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“You’ve got to get out and walk.” Writer and activist, Jane Jacobs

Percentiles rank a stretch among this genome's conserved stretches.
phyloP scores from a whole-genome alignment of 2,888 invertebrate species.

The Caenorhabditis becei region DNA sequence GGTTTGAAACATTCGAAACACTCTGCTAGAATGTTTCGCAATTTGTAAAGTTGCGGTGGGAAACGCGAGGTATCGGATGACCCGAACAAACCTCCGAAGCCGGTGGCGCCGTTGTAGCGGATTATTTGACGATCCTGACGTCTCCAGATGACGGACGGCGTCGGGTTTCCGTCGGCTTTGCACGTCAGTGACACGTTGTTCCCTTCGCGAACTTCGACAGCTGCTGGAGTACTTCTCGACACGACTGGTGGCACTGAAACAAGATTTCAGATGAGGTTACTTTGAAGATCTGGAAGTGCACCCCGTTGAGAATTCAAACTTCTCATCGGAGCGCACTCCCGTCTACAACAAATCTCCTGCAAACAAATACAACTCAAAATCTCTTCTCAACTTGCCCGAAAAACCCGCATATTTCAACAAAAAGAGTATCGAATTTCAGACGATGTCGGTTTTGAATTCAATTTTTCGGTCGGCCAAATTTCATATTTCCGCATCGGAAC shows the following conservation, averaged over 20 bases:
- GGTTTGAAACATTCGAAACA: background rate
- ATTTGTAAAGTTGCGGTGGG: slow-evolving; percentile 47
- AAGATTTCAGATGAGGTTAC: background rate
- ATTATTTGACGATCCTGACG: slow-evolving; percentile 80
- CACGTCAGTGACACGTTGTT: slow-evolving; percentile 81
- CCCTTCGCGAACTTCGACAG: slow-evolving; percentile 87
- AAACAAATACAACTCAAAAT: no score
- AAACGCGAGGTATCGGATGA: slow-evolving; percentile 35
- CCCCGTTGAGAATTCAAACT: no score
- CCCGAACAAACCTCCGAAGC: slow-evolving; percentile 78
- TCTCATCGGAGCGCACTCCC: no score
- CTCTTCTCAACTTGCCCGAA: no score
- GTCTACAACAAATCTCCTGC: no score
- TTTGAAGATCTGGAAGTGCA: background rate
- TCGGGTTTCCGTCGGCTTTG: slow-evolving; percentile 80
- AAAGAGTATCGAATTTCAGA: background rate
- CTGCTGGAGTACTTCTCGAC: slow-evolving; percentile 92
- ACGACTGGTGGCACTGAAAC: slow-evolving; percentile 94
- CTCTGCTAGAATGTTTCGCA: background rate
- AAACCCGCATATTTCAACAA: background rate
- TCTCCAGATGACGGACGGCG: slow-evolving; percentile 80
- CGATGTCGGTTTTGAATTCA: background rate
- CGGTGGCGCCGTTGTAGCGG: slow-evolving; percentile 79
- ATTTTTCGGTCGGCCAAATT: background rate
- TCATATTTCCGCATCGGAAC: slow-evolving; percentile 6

For Jane Jacobs, walking was essential to understanding how any city worked—or didn’t. In “Downtown is for People,” her seminal 1958 article for Fortune Magazine, Jacobs encouraged citizens to take part in the planning and design of their own cities. She avowed, “…what is needed is an observant eye, curiosity about people, and a willingness to walk.” And walk she did. On West 57th St., where MAS now has its offices, she observed the enlivening effect of the street’s “two shifts” of foot traffic. It was busy night and day thanks to its mix of offices, apartments, shops, restaurants and the presence of Carnegie Hall. “Sustainability” was not part of an urbanist’s vocabulary 50 years ago, but she noted as she walked that the “…tendency to become denser is a fundamental quality of downtown and it persists for good and sensible reasons.” Today, density is recognized as the core element of sustainable cities. Jacobs walked not only in the cities where she lived, but also in every city she visited and she urged others to do the same. She thought they too should “…insist on an hour’s walk in the loveliest park, the finest public square in town, and where there is a handy bench. . . sit and watch the people for a while.” She didn’t focus on walking for transportation or health (as will some of this year’s Jane Jacobs’ Forum), but she certainly found delight. There was the pleasure of the social life of the sidewalk, the “. . . small change from which a city’s wealth of public life must grow,” and the fun of experiencing the “individuality or whim or surprise” of any city “with a tradition or flavor of its own.” A young woman at the MAS Summit asked who was today’s Jane Jacobs. No one within hearing distance had a ready answer. One thing for sure, she (or he) is exploring a city on foot.
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